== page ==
As the Canadian oil industry endures its worst crisis ever, a fair share of the blame has been lobbed at environmentalists who oppose pipeline projects.
But while industry boosters say the message from the recent price crash is that the government needs to reduce regulations and help get new pipelines built more quickly, environmental activists see different lessons entirely. Here’s their take, according to three of the most prominent:
Wean oil-rich Alberta off crude
“The writing is on the wall — we need to stop expanding the oil industry now and create a plan for retraining and economic diversification,” said Tzeporah Berman, co-founder of the Stand.Earth activist group. The government needs “to ensure that families and our economy are not so dependent on oil sands and what clearly has become a boom-and-bust economy.”
Output cuts, which boosted crude prices and producer shares, are a “short-term, last-ditch effort” to prop up a dying industry, Berman said in an interview from Katowice, Poland, where she was participating in the United Nations Climate Change Conference.
To be sure, Alberta Premier Rachel Notley is an advocate of economic diversification herself and many in the oil industry wouldn’t disagree that the Canadian province’s cash cow won’t be here forever. Diversifying might be more easily said than done, though, for a remote area in the prairies whose main economic appeal is still its crude.
Focus on renewables instead
The sense that government efforts are misplaced is shared by Clayton Thomas-Muller, who helped organize indigenous opposition to the Keystone XL pipeline and is a campaigner for climate change activist Bill McKibben’s 350.org. Perhaps the most egregious misstep was Prime Minister Justin Trudeau’s C$4.5 billion ($3.4 billion) purchase of the Trans Mountain pipeline and expansion project to save it from cancellation, he said.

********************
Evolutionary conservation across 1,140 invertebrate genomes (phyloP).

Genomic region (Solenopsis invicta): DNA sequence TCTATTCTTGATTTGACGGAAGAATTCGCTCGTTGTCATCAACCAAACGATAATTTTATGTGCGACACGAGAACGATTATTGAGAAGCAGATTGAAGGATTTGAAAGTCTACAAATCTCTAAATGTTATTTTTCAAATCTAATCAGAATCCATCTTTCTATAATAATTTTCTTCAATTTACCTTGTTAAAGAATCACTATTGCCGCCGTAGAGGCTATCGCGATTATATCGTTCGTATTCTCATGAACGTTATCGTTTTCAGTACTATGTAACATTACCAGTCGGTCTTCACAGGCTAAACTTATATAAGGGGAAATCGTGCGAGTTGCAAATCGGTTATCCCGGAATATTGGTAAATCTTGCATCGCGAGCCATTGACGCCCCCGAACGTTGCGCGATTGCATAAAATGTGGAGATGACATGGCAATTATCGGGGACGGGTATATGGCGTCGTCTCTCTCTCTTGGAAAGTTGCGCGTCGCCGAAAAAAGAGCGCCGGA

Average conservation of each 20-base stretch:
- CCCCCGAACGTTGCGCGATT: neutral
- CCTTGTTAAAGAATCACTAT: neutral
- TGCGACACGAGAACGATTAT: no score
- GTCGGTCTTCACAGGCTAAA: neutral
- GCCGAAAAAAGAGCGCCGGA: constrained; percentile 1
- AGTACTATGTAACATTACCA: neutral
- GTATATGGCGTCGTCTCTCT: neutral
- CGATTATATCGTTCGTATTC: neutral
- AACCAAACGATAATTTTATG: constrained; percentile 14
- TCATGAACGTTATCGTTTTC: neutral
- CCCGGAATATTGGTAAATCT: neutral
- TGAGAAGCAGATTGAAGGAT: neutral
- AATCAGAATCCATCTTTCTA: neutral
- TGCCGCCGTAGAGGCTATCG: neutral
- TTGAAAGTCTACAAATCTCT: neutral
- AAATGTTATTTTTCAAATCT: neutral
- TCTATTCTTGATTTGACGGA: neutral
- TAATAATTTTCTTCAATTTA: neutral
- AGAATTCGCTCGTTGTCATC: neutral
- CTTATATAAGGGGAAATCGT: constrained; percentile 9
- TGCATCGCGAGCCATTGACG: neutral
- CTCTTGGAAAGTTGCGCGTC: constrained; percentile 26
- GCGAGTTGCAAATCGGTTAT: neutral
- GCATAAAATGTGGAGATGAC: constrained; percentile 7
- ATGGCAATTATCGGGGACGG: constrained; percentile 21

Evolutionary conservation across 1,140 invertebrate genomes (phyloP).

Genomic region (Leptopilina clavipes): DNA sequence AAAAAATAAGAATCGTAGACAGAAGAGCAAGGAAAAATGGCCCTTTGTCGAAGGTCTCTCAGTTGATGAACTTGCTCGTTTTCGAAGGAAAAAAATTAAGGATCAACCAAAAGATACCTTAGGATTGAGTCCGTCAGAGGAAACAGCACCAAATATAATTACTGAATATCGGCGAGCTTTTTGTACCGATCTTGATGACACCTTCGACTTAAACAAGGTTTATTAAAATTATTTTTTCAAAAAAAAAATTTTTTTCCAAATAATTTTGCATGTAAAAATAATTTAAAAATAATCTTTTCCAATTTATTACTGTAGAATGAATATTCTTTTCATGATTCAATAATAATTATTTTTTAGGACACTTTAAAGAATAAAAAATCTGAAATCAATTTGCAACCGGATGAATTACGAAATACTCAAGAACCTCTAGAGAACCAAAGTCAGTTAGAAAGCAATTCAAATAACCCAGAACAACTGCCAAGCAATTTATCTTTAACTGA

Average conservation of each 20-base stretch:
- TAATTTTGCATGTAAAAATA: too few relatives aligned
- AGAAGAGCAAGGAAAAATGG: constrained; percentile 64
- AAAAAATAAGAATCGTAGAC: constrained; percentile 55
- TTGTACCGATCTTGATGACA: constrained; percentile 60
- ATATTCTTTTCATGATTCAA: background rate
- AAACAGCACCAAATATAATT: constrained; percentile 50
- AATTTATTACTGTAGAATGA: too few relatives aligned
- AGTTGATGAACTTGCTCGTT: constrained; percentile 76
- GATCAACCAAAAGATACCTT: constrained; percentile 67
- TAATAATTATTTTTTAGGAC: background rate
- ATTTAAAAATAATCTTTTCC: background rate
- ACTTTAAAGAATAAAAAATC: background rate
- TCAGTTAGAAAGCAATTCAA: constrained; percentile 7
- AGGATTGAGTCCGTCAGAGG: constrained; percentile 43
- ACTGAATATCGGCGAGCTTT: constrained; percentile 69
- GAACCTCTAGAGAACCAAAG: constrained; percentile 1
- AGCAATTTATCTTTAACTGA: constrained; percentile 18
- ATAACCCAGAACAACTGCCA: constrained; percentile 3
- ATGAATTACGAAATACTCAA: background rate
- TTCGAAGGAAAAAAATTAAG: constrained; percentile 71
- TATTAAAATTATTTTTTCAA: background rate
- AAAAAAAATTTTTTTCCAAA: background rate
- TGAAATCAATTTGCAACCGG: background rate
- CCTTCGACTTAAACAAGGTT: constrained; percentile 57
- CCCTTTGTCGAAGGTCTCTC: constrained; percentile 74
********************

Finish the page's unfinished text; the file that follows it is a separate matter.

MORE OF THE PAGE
“None of these pipelines are going to solve the problem,” he said in an interview from Winnipeg. “What’s going to solve the problems is a bold and visionary policy that moves us off fossil fuels and to 100 percent renewables.”
There is little disagreement in government or the industry that the current mismatch between pipeline space and production is the root of the current problem. Alberta estimates that the industry was producing 190,000 barrels a day more than can be shipped.
Can’t flip a switch overnight
Despite the desire to stave off climate change, Keystone XL opponent Jane Kleeb says she doesn’t see Alberta’s output cut as a victory. Kleeb, whose Bold Alliance has been instrumental in delaying the TransCanada Corp. pipeline’s passage through Nebraska, said she feels bad for the families that rely on oil jobs. She also says she knows that you can’t flip a switch and have the economy running on 100 percent renewable energy overnight.
“We should have a diverse energy system, and that’s what Bold has advocated from the beginning, but that does not include the creation of new pipeline infrastructure,” Kleeb said in an interview. “That is where we draw the line.”
Don’t expect a major new pipeline in Canada
Despite the government support, the three activists said they don’t expect Keystone XL or the Trans Mountain expansion, both currently being delayed by court cases, to ever be built.
More broadly, opposition to pipelines will continue for years because it’s being led by the younger generation and has involved other organizations like indigenous groups and workers’ groups to become more effective, Thomas-Muller said.
“It’s very much a new kind of social movement that we’re seeing, one that is not siloed up in the way that historically movements have been,” he said. “They’re quite savvy.”